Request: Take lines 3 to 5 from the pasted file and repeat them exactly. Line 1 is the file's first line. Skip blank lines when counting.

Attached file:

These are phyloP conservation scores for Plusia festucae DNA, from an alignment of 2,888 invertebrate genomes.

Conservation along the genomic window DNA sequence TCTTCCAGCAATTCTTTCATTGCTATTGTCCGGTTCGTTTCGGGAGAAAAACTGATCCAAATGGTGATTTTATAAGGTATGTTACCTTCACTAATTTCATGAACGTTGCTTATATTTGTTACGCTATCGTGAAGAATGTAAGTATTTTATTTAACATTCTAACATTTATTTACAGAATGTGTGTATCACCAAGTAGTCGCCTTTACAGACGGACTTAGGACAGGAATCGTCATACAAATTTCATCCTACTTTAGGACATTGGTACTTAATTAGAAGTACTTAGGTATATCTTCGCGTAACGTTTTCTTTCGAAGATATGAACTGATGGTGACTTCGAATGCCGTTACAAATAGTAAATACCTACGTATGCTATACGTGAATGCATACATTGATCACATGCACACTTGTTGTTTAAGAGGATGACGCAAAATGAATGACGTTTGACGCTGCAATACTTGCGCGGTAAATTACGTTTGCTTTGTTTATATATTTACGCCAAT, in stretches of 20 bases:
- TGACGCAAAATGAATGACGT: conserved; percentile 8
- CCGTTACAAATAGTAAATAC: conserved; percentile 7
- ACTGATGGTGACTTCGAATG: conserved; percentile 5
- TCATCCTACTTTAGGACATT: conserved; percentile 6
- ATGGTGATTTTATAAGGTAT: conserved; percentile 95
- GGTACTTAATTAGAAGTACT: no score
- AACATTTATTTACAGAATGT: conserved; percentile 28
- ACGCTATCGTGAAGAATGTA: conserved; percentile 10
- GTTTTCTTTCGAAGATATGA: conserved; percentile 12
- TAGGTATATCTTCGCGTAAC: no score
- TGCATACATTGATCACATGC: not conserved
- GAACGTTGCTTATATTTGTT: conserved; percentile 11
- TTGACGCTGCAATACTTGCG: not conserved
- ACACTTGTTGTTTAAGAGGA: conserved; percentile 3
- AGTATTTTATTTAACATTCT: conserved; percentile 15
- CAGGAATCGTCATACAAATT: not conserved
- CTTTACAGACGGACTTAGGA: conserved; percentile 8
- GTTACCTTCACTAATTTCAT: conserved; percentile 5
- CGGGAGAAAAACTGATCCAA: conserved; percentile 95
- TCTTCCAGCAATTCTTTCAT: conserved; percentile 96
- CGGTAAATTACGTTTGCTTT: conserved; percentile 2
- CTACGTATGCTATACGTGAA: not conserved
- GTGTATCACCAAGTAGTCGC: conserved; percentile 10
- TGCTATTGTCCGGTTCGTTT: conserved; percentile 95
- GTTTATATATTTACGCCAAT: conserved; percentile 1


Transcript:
- TGACGCAAAATGAATGACGT: conserved; percentile 8
- CCGTTACAAATAGTAAATAC: conserved; percentile 7
- ACTGATGGTGACTTCGAATG: conserved; percentile 5